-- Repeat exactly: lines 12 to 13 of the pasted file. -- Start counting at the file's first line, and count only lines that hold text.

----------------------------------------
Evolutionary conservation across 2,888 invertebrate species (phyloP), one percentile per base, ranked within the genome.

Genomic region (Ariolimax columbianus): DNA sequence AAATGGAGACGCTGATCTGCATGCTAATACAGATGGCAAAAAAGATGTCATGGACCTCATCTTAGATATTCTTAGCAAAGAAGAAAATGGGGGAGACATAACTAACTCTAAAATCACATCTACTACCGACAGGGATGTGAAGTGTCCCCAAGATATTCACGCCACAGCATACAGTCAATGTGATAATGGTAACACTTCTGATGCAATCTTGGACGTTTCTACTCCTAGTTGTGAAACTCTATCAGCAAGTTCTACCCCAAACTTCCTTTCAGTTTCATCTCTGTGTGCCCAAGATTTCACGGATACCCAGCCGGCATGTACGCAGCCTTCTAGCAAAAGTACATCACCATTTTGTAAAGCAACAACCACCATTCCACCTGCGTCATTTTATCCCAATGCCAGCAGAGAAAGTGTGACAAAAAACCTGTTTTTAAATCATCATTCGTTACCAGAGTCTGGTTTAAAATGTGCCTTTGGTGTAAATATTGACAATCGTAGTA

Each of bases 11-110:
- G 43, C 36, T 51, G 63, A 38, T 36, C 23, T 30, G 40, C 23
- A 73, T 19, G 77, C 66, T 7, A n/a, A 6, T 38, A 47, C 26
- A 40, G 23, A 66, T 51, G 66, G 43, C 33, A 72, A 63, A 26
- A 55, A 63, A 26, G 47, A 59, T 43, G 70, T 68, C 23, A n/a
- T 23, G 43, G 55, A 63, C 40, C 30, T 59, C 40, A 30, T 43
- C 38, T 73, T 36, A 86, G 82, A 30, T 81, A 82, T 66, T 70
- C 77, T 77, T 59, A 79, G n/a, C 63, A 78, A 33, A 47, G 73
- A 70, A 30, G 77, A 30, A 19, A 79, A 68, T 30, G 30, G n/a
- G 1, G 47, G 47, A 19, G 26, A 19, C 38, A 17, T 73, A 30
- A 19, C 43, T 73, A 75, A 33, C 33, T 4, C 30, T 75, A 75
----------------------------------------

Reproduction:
- G 1, G 47, G 47, A 19, G 26, A 19, C 38, A 17, T 73, A 30
- A 19, C 43, T 73, A 75, A 33, C 33, T 4, C 30, T 75, A 75